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2014 Toyota Prius Plug-in is quietly the 4rth best-selling electrified vehicle in the US – Torque News

Toyota held off on introducing the Prius Plug-in until the regulatory rules and tax incentive programs were in place. Since its introduction its sales have been steady, just like most electric models.
One of the most interesting things I saw at the 2010 Boston Auto Show was Toyota’s Plug-in Prius. At that time the internet and forums were abuzz with people clamoring for plug-in hybrids. Then Toyota did not introduce the car. For some reason it waited another 14 months. Finally it did launch the car and in April and November of 2012 more green car buyers chose the Toyota Prius Plug-in than any other electrified car. It happened again in October 2013 (this past year). On those three months the Prius outsold all the electric cars on the US market. Not combined, just on a direct one on one comparison basis. For the past twenty months the Prius Plug-in sold an average of 1,000 units per month. Mostly in California and other target markets where zero emission vehicles are mandated by state law or regulation. That makes it the fourth leading seller behind the Volt, Leaf, and Tesla Model S, which all have a run-rate of about 1,900 units per month in the US. The Prius Plug-in outsells the next competitor by almost a 2-to 1 ratio. That car is the Ford C-Max Energi.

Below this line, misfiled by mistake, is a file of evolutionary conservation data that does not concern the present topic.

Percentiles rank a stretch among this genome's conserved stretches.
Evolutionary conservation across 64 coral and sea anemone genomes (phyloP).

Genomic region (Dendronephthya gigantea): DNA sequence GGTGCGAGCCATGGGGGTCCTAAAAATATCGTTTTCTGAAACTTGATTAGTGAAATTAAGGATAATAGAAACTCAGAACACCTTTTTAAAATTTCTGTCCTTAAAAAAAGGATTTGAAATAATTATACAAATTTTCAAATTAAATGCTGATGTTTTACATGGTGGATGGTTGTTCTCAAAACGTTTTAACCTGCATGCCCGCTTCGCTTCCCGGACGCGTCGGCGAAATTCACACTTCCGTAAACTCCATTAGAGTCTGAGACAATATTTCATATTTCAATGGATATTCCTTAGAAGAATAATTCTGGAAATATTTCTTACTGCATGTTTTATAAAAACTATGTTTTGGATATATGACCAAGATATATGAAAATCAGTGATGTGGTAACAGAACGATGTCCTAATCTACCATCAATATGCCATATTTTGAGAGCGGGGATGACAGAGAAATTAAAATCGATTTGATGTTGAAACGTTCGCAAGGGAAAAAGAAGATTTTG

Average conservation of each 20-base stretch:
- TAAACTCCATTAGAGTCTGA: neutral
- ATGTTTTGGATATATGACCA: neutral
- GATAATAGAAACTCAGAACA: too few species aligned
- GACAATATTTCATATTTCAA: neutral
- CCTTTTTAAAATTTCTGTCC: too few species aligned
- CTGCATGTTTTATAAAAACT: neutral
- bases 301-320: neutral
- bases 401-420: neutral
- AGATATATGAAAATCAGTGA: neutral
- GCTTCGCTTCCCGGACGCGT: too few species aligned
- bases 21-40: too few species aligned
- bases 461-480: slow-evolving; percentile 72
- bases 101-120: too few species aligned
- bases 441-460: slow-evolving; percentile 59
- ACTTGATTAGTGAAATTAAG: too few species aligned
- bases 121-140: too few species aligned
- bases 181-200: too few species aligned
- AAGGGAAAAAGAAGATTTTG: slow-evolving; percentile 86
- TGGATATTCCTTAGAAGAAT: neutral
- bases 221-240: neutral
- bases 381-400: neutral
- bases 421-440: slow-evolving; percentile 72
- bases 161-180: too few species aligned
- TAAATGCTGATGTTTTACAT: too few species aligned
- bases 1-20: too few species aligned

This relatively flat growth curve for each model of EV and plug-in makes us wonder if the automakers are purposely holding down the availability of these vehicles (Tesla excluded) in order to only sell what they need to in order meet their regulatory obligations. That is not an original thought on our part. EV advocates have been saying this for some time. We exclude Tesla because by all measures the demand for the Model S is far outpacing the current production volume of this new automaker. We have no doubt that Tesla could easily sell many more Model S cars if it could make them. Indeed, we suspect it will do just that in 2014. The other automakers have no excuse. Toyota, GM, and Nissan can make as many EVs as they decide to.
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